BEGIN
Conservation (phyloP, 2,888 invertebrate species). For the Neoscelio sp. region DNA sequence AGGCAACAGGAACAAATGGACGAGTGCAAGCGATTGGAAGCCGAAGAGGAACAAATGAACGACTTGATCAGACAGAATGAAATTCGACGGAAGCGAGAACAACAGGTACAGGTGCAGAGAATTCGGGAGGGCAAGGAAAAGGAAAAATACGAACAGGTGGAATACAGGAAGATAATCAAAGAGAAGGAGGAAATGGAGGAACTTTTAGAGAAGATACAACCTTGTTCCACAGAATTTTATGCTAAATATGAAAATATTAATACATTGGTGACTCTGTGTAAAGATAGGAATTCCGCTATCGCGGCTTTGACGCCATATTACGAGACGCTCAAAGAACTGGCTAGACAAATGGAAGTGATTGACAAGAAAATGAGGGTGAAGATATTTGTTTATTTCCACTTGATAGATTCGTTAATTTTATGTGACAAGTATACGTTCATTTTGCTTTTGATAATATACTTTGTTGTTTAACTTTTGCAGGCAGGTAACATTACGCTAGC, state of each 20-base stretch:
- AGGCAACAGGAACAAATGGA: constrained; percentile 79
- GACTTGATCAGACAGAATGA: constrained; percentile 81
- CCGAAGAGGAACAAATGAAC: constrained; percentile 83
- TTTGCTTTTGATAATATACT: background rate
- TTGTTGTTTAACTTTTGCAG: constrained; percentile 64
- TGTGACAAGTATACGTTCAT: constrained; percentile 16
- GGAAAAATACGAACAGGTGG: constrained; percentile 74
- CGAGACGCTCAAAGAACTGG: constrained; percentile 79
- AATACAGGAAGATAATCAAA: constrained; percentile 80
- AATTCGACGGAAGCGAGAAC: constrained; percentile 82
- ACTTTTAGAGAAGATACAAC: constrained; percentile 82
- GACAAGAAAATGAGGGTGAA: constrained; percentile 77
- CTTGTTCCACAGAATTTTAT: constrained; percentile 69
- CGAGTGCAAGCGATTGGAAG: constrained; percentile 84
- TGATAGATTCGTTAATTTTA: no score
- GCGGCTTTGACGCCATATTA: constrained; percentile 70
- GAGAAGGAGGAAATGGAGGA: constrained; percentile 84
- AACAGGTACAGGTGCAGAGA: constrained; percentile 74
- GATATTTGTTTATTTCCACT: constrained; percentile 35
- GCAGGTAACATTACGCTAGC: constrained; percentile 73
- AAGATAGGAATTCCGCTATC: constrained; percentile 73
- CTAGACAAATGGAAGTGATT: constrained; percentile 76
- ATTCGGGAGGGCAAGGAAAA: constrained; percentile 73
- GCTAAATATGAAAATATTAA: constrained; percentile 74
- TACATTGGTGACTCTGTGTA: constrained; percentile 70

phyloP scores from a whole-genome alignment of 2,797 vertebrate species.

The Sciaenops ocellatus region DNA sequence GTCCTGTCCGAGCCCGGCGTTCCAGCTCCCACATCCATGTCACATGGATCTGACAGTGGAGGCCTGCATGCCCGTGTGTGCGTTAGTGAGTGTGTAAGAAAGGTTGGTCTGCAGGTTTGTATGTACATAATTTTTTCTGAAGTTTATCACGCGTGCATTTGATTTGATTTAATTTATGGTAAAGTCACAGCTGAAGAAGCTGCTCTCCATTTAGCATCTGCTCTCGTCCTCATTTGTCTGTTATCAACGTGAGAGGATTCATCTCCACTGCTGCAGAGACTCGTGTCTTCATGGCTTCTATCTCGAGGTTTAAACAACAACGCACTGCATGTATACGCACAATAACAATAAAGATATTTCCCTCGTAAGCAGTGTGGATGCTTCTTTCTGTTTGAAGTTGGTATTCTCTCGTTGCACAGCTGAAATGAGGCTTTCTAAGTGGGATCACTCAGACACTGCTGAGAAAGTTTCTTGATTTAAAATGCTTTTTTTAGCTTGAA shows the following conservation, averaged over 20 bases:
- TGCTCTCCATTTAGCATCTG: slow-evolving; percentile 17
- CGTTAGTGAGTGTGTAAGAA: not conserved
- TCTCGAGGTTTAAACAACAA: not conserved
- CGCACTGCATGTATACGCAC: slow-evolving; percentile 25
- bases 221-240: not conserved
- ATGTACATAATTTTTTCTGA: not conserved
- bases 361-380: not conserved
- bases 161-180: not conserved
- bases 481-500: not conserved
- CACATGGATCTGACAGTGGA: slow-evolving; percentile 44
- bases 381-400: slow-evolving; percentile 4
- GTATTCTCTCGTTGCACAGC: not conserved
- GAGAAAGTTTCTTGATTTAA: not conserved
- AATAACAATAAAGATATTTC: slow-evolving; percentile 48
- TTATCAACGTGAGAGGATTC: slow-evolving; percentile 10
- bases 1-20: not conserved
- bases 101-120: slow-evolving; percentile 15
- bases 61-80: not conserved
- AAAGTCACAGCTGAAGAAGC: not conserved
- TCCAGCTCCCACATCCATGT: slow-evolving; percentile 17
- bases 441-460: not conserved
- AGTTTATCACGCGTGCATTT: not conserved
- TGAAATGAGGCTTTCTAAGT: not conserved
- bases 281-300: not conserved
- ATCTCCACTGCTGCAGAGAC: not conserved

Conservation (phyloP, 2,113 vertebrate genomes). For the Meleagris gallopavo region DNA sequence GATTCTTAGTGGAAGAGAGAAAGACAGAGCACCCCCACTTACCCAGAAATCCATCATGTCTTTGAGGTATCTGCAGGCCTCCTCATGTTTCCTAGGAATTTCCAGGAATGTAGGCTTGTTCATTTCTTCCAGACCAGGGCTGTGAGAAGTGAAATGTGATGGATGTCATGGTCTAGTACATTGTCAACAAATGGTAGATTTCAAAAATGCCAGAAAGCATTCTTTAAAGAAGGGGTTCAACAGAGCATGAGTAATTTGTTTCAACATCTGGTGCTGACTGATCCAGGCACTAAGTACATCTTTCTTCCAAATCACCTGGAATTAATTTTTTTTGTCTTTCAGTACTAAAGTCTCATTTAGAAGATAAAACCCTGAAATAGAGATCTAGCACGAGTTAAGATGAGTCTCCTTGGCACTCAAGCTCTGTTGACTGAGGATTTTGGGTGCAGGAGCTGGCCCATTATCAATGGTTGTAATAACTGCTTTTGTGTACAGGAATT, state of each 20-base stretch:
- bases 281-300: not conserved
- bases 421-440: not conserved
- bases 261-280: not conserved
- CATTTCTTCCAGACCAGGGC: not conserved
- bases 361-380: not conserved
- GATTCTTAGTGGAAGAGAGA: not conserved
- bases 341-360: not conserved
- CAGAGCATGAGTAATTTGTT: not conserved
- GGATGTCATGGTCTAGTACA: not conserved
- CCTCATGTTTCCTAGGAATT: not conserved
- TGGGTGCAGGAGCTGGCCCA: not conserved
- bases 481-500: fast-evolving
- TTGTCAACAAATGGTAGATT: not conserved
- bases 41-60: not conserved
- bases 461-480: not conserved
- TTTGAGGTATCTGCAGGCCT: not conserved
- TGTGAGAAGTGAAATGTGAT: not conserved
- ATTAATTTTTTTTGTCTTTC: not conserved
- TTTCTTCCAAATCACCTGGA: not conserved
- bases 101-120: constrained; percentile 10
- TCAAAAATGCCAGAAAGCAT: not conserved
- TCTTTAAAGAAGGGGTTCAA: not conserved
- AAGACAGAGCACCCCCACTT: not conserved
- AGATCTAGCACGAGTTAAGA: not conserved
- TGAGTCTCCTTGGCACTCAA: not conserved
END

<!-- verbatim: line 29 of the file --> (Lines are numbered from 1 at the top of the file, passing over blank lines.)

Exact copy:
- TGCTCTCCATTTAGCATCTG: slow-evolving; percentile 17